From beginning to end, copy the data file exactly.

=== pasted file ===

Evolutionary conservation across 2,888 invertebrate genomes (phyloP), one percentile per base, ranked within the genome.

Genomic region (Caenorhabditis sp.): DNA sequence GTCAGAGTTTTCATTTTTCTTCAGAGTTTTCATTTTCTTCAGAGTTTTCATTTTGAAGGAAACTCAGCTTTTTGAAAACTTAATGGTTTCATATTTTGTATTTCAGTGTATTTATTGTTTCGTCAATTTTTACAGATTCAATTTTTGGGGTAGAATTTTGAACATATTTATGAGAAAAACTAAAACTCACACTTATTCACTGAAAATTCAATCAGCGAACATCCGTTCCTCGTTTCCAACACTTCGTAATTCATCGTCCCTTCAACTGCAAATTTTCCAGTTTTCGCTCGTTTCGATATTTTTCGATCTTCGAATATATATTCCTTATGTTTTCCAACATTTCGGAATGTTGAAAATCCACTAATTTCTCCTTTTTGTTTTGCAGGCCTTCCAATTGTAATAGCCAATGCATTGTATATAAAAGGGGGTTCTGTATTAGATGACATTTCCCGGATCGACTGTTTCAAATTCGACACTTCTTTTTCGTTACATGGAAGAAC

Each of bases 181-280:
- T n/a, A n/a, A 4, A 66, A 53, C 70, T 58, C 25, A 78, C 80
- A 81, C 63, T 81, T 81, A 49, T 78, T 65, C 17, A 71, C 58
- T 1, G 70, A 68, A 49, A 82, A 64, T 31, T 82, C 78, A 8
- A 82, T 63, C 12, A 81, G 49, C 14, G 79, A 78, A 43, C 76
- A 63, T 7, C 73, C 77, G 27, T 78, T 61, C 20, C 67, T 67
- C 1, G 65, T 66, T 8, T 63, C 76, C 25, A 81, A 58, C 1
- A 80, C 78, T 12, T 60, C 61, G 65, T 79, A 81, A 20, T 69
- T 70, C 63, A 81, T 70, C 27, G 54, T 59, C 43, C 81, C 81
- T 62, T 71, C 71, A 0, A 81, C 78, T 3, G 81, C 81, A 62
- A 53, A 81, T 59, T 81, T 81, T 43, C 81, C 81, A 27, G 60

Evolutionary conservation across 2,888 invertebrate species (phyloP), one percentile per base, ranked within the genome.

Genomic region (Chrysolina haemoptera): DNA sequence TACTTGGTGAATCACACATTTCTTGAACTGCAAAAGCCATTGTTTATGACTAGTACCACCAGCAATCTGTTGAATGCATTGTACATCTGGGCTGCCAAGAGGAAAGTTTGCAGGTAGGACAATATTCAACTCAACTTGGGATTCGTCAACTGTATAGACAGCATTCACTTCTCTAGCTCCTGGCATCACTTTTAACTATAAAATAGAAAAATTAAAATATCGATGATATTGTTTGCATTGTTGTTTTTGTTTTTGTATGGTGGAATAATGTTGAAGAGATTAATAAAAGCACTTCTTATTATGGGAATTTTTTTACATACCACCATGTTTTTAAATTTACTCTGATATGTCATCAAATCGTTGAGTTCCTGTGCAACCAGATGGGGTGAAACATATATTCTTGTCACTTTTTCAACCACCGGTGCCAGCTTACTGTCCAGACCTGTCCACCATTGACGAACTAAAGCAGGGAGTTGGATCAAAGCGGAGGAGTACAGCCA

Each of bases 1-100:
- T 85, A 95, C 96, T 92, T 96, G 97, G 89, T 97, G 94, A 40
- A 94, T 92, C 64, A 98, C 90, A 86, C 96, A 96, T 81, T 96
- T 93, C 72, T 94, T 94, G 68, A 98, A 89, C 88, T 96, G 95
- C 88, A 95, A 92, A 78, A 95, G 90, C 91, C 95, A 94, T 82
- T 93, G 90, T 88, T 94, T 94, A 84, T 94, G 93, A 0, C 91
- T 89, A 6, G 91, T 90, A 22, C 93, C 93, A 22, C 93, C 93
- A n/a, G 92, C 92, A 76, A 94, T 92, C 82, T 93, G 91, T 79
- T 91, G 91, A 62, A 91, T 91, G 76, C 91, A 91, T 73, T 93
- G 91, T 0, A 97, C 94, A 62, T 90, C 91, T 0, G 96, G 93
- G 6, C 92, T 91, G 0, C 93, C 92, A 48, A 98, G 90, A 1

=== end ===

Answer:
Evolutionary conservation across 2,888 invertebrate genomes (phyloP), one percentile per base, ranked within the genome.

Genomic region (Caenorhabditis sp.): DNA sequence GTCAGAGTTTTCATTTTTCTTCAGAGTTTTCATTTTCTTCAGAGTTTTCATTTTGAAGGAAACTCAGCTTTTTGAAAACTTAATGGTTTCATATTTTGTATTTCAGTGTATTTATTGTTTCGTCAATTTTTACAGATTCAATTTTTGGGGTAGAATTTTGAACATATTTATGAGAAAAACTAAAACTCACACTTATTCACTGAAAATTCAATCAGCGAACATCCGTTCCTCGTTTCCAACACTTCGTAATTCATCGTCCCTTCAACTGCAAATTTTCCAGTTTTCGCTCGTTTCGATATTTTTCGATCTTCGAATATATATTCCTTATGTTTTCCAACATTTCGGAATGTTGAAAATCCACTAATTTCTCCTTTTTGTTTTGCAGGCCTTCCAATTGTAATAGCCAATGCATTGTATATAAAAGGGGGTTCTGTATTAGATGACATTTCCCGGATCGACTGTTTCAAATTCGACACTTCTTTTTCGTTACATGGAAGAAC

Each of bases 181-280:
- T n/a, A n/a, A 4, A 66, A 53, C 70, T 58, C 25, A 78, C 80
- A 81, C 63, T 81, T 81, A 49, T 78, T 65, C 17, A 71, C 58
- T 1, G 70, A 68, A 49, A 82, A 64, T 31, T 82, C 78, A 8
- A 82, T 63, C 12, A 81, G 49, C 14, G 79, A 78, A 43, C 76
- A 63, T 7, C 73, C 77, G 27, T 78, T 61, C 20, C 67, T 67
- C 1, G 65, T 66, T 8, T 63, C 76, C 25, A 81, A 58, C 1
- A 80, C 78, T 12, T 60, C 61, G 65, T 79, A 81, A 20, T 69
- T 70, C 63, A 81, T 70, C 27, G 54, T 59, C 43, C 81, C 81
- T 62, T 71, C 71, A 0, A 81, C 78, T 3, G 81, C 81, A 62
- A 53, A 81, T 59, T 81, T 81, T 43, C 81, C 81, A 27, G 60

Evolutionary conservation across 2,888 invertebrate species (phyloP), one percentile per base, ranked within the genome.

Genomic region (Chrysolina haemoptera): DNA sequence TACTTGGTGAATCACACATTTCTTGAACTGCAAAAGCCATTGTTTATGACTAGTACCACCAGCAATCTGTTGAATGCATTGTACATCTGGGCTGCCAAGAGGAAAGTTTGCAGGTAGGACAATATTCAACTCAACTTGGGATTCGTCAACTGTATAGACAGCATTCACTTCTCTAGCTCCTGGCATCACTTTTAACTATAAAATAGAAAAATTAAAATATCGATGATATTGTTTGCATTGTTGTTTTTGTTTTTGTATGGTGGAATAATGTTGAAGAGATTAATAAAAGCACTTCTTATTATGGGAATTTTTTTACATACCACCATGTTTTTAAATTTACTCTGATATGTCATCAAATCGTTGAGTTCCTGTGCAACCAGATGGGGTGAAACATATATTCTTGTCACTTTTTCAACCACCGGTGCCAGCTTACTGTCCAGACCTGTCCACCATTGACGAACTAAAGCAGGGAGTTGGATCAAAGCGGAGGAGTACAGCCA

Each of bases 1-100:
- T 85, A 95, C 96, T 92, T 96, G 97, G 89, T 97, G 94, A 40
- A 94, T 92, C 64, A 98, C 90, A 86, C 96, A 96, T 81, T 96
- T 93, C 72, T 94, T 94, G 68, A 98, A 89, C 88, T 96, G 95
- C 88, A 95, A 92, A 78, A 95, G 90, C 91, C 95, A 94, T 82
- T 93, G 90, T 88, T 94, T 94, A 84, T 94, G 93, A 0, C 91
- T 89, A 6, G 91, T 90, A 22, C 93, C 93, A 22, C 93, C 93
- A n/a, G 92, C 92, A 76, A 94, T 92, C 82, T 93, G 91, T 79
- T 91, G 91, A 62, A 91, T 91, G 76, C 91, A 91, T 73, T 93
- G 91, T 0, A 97, C 94, A 62, T 90, C 91, T 0, G 96, G 93
- G 6, C 92, T 91, G 0, C 93, C 92, A 48, A 98, G 90, A 1